Guiding Stars® Partners with University of New Hampshire to Launch Nutrition Navigation System for College Dining

Nutrition Rating System Helps Students, Faculty, Easily Identify Healthy Foods

Guiding Stars, the world’s first store-wide nutrition navigation system, today announces a partnership with University of New Hampshire (UNH) in Durham, NH. The good-better-best nutrition rating system is now being used in all of the school’s dining facilities.

With the help of Guiding Stars, each prepared meal, salad bar and grab-and-go item served by UNH’s dining facilities will receive a zero-to-three star rating according to its nutritional value, offering diners a simple, at-a-glance tool that quickly identifies the most nutritious foods. UNH Dining’s nationally recognized food program focuses on healthy eating and sustainable initiatives.

“We praise UNH’s ongoing commitment to providing nutritious meal options and health information to their students,” said Misty Smalley, client services manager at Guiding Stars Licensing Company. “We are excited to make it even easier for diners to navigate the cafeteria and make nutritious choices, as well as continue UNH’s mission to help students maintain a healthy lifestyle.”

Guiding Stars utilizes a proprietary algorithm that is grounded in evidence-based science and the most current guidelines and recommendations of leading national and international health organizations, such as the FDA and USDA. The system credits all edible foods based on the presence of vitamins, minerals, dietary fiber and whole grains, and debits for the presence of trans fat, saturated fats, cholesterol, added sugars and added sodium. Food items are then awarded zero, one, two or three stars – one star means good nutritional value; two stars, better nutritional value; and three stars, the best nutritional value.

“At UNH we offer our students, faculty and staff a variety of healthy and tasty options in our dining halls, as well as guidance and information to help them make healthy choices,” said Jon Plodzik, director of dining at University of New Hampshire. “Guiding Stars is a natural fit for our dining facilities, and we hope that it will help our students and staff think more holistically about their food choices.”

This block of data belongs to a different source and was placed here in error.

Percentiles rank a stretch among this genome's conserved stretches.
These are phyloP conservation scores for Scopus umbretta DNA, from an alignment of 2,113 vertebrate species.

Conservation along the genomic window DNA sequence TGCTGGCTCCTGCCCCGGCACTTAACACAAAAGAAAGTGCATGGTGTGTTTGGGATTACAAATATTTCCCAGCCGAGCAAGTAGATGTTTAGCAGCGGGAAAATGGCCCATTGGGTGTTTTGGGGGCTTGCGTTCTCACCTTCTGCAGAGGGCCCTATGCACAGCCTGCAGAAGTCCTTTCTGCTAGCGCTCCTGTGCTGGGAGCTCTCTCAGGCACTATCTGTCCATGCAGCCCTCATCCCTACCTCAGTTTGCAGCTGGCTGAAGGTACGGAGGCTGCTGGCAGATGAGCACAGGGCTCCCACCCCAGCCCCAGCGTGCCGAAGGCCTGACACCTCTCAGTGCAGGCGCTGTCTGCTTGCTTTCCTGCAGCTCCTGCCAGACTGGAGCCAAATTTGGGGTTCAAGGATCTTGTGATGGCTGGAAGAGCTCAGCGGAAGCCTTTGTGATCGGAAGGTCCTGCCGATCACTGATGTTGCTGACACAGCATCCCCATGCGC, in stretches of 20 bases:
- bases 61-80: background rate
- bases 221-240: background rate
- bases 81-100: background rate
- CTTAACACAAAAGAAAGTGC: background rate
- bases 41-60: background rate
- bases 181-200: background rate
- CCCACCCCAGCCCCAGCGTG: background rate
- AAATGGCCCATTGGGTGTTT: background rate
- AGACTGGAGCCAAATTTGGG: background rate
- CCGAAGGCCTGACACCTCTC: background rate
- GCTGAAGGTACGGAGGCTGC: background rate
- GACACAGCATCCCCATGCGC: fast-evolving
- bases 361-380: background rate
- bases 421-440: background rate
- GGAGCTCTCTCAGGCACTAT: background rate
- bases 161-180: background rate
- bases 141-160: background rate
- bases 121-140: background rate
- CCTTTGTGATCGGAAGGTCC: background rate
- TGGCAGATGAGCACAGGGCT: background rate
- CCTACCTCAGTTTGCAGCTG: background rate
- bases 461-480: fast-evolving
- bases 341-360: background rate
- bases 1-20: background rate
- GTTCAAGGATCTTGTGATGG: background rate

The Guiding Stars system was the first of its kind when implemented in select grocery stores in September 2006 in response to consumer demand for a simple, easy-to-understand tool for making good nutritional choices as they shop. The Guiding Stars program is now on shelf tags and signage in grocery stores throughout the Northeast, Southeast, Mid-Atlantic and Florida, and has also recently launched the first nutrition navigation system in a public school in MSAD 75 in Topsham, Maine, and Bates College in Lewiston, Maine in April.

About Guiding Stars Licensing Co.

Since 2006, Guiding Stars has been leading the way in helping consumers make nutritious choices by pioneering the first-ever storewide nutrition navigation system. The Guiding Stars program is a simple, easy-to-understand tool for making good nutritional choices and is designed to make a positive and lasting impact on public health. Guiding Stars Licensing Co., based in Scarborough, Maine, creates opportunities for supermarkets, manufacturers, food service providers and other organizations to license the program and make nutritious shopping simple throughout the United States. Guiding Stars is currently in more than 1,400 supermarkets up and down the East Coast including 1,177 Food Lion Stores in the Southeast and Mid-Atlantic, 167 Hannaford locations in the Northeast and 108 Sweetbay stores in central and western Florida. The program is supported by a 15-person team with significant licensing, marketing, food retail, IT and customer service experience.

About the University of New Hampshire

The University of New Hampshire, founded in 1866, is a world-class public research university with the feel of a New England liberal arts college. A land, sea and space-grant university, UNH is the state’s flagship public institution, enrolling 11,800 undergraduate and 2,400 graduate students.